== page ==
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Munich Re posts profit of 2.6 billion euros for 2016; Fort McMurray wildfire cost 404 million euros


February 7, 2017   by Canadian Underwriter


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Munich Re reported on Tuesday a consolidated result of 2.6 billion euros for 2016, including a 0.5 billion euro profit in the fourth quarter of 2016 ending Dec. 31 compared to 0.7 billion euros in the previous year quarter.

Munich Re (Group) achieved a “satisfactory” operating result of 4 billion euros in 2016 (4.8 billion euros in 2015), of which 0.8 billion were related to the fourth quarter (Q4 2015: 1.4 billion euros), Munich Re said in a press release. “The lower technical result and the costs of the ERGO Strategy Programme were partly offset by gratifying investment and currency translation results,” the release said.

In the 2016 financial year, the Group’s gross premiums written (GPW) declined to 48.9 billion euros from 50.4 billion euros in 2015, mainly because of reduced shares in large-volume treaties and the sale of ERGO Italia.

The reinsurance field of business contributed 2.5 billion euros to the consolidated result in 2016 compared to 3.3 billion euros in 2015. The operating result was down by 1.3 billion euros to 2.8 billion euros. GPW declined to 27.8 billion last year from 28.2 billion euros.

Property and casualty reinsurance generated a “good result” of 2 billion euros over the year as a whole, compared to 2.9 billion in 2015, the release said. The combined ratio for 2016 amounted to 95.7% (89.7% in 2015) of net earned premiums, and totalled 101.9% (Q4 2015: 78.6%) for the fourth quarter.

“Munich Re was able to release loss reserves in the amount of €1.1 billion for the full year, and €0.4 billion for the fourth quarter,” the company reported in the release. Adjusted for commission effects, this corresponds to 5.5 percentage points of the combined ratio for the full year and 5.7 percentage points for the fourth quarter. Overall, Munich Re was able to raise the level of loss reserves again slightly in 2016.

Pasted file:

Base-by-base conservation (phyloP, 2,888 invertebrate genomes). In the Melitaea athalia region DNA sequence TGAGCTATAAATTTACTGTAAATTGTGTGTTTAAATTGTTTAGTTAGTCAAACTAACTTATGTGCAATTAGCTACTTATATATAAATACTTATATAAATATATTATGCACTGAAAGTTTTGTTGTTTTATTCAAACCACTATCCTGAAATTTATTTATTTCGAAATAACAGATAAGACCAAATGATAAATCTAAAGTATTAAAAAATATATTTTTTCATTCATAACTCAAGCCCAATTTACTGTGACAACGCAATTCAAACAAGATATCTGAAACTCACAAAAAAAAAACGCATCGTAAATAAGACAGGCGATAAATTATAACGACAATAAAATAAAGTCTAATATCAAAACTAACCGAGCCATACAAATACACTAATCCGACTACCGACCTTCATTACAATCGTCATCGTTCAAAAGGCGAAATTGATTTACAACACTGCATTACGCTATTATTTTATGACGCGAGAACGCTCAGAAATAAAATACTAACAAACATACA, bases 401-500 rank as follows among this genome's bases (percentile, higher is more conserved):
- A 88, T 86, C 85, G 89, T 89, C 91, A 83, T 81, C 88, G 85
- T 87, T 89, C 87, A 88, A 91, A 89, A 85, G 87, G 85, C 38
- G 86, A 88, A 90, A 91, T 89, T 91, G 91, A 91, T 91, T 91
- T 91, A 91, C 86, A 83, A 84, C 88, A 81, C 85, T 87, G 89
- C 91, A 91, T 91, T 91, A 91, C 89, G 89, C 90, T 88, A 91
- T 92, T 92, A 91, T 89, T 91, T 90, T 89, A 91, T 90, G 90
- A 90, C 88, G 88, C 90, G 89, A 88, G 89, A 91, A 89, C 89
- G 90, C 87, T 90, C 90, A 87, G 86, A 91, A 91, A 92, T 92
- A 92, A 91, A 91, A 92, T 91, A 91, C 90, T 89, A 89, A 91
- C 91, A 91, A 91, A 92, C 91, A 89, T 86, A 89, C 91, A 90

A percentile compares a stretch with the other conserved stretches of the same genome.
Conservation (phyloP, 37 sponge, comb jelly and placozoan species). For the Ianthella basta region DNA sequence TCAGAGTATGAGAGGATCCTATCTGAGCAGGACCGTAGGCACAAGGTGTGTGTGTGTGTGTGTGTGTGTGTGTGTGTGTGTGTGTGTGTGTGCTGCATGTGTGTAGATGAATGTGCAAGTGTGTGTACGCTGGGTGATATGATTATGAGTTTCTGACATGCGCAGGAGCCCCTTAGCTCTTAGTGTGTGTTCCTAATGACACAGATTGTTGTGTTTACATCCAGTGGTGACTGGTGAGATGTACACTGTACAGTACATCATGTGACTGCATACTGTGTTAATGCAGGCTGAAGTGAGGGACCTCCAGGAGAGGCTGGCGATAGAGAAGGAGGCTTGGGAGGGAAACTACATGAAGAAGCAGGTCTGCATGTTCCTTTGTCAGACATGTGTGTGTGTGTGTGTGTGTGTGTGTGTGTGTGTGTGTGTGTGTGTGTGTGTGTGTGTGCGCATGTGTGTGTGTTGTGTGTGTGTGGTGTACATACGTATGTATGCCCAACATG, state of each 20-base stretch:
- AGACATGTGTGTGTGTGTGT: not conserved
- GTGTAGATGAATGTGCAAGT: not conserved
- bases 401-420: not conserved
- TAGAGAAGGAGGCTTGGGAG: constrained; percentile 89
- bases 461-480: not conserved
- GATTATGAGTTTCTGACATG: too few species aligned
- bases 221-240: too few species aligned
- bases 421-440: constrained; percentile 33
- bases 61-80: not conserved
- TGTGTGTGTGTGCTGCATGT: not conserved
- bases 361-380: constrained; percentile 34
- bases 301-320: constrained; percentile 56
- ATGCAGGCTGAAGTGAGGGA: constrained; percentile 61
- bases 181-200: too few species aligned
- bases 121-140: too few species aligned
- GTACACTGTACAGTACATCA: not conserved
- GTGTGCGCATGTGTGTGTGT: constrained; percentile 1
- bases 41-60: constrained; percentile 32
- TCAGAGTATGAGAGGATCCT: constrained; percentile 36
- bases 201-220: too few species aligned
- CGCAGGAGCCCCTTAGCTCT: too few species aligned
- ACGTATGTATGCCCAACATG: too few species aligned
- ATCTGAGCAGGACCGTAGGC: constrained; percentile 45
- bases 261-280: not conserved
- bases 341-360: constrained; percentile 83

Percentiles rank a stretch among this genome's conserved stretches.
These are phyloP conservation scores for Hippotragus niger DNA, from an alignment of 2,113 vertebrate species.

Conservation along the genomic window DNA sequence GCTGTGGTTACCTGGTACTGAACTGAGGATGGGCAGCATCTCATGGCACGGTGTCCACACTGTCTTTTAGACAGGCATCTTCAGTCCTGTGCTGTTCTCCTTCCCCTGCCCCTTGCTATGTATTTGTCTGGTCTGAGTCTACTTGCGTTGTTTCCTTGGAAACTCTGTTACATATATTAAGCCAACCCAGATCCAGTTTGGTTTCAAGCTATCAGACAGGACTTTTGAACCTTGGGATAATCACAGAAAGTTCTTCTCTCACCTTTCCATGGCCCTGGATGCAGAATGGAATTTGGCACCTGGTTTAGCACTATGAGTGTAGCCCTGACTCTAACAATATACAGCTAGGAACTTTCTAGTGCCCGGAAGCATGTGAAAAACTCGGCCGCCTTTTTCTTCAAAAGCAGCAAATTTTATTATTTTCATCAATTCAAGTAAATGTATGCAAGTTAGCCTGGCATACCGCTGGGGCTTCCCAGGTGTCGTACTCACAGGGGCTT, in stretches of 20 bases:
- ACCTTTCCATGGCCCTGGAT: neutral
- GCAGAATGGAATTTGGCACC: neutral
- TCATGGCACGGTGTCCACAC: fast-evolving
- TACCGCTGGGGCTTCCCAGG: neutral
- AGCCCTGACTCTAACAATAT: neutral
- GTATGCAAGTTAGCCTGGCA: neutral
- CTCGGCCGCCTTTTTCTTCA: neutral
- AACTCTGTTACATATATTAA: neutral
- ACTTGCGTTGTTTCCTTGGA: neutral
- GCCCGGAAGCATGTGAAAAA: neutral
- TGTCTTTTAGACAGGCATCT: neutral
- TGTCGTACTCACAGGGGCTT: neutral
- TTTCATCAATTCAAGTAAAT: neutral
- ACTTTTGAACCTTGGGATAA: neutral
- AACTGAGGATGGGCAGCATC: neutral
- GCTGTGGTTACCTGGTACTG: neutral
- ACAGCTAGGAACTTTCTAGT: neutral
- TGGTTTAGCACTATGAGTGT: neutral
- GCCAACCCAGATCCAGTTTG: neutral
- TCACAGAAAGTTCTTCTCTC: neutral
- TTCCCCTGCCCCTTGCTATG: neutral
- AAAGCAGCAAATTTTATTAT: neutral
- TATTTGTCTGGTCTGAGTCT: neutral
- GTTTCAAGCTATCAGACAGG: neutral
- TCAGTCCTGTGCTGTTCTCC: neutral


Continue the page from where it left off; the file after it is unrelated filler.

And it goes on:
Total major-loss expenditure for 2016 amounted to 1.5 billion euros in 2016 compared to 1 billion euros in 2015, of which 0.6 billion euros was attributable to the fourth quarter (Q4 2015: 0.2 billion). The major-loss burden amounted to 9.1% (6.2%) of net earned premiums, and remained below the average expected figure of 12% for the full year. However, this does not apply for the fourth quarter, when the ratio totalled 14.8% (Q4 2015: 4.7%), Munich Re reported.

Natural catastrophe losses amounted to 0.9 billion euros (0.1 billion euros in 2015) for the full year, while the figure for the fourth quarter was 0.5 billion euros (Q4 2015: 0.0 billion). With a cost of 404 million euros, the Fort McMurray wildfire in May 2016 was the biggest loss of the year. Man-made major losses were below the level of the previous year and totalled 0.6 billion euros last year compared to 0.9 billion euros in 2015, equivalent to 3.6% (2015: 5.3%) of net earned premiums. Development was marked by a variety of individual events, including fire, explosion and liability losses, Munich Re said in the release.